This lab is based in the country where more than 80% of all diamonds travel. They may not have the convenience for Americans of USA based labs, but they have still made a name for themselves within the USA.
As for their grading, they are usually on par with GIA and AGS, but when push comes to shove, they are easier on diamonds. In our experience, when GIA would call a diamond SI2, HRD might call the same diamond SI1. Take a look below at their certification. They give all of the necessary information without confusion. We like them.
The Gem Certification and Assurance Lab (GCAL)
The Gem Certification and Assurance Lab boast the fact that they offer a grading guarantee with all of their certificates. They actually have the least information about themselves and their history available online. So, although we think their grading is trustworthy, they fall behind our favorites on the list. Their clarity grading might be a little easier than we prefer.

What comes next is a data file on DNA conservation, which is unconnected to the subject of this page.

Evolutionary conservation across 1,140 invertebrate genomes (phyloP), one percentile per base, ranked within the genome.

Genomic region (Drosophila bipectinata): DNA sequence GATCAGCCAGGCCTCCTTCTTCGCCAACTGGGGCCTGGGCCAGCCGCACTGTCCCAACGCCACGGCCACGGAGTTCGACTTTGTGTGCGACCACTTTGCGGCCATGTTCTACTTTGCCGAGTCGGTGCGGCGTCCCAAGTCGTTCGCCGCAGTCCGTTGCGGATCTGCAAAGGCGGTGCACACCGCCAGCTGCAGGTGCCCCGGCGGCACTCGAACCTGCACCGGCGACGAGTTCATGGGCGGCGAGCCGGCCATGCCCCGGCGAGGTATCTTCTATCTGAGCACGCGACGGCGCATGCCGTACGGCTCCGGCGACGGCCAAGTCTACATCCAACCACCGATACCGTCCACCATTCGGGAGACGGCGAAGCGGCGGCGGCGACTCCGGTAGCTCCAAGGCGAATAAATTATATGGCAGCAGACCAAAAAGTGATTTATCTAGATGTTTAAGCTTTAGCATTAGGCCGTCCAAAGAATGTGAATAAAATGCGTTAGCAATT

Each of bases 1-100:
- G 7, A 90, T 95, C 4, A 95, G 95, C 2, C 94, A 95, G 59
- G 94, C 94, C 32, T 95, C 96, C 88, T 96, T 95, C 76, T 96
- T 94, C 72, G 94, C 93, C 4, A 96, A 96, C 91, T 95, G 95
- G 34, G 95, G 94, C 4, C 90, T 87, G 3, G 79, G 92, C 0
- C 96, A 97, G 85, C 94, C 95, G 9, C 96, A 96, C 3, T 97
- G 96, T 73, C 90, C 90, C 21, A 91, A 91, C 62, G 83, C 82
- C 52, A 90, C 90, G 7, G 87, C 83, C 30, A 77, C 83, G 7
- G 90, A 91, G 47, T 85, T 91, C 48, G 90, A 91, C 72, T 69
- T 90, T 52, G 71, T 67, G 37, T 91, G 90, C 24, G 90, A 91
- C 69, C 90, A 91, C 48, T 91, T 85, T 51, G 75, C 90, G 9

Take a look at their certificate below. The Light Performance analysis is comparable to AGS and we love it! They have a lot of information on their certificates and offer a full report of the diamond.
The International Gemological Institute (IGI)
The International Gemological Institute is headquartered in Antwerp like HRD and was established in 1975, just a year before them. They have labs all across the world, so the grading will be slightly different depending on which lab you choose. Each lab seems to be run autonomously, so we can only speak for the general view of them.
Below you can see that their certificates are very straightforward and cover all the essentials. Their grading seems to be much easier than the more credible laboratories, so they can’t be compared to other diamond certs so easily.
Final note on IGI, they offer appraisal certificates for finished jewelry as well and assign retail pricing that is inflated. Further, the appraisals often have typos and need corrections. Not a very professional lab in our opinion.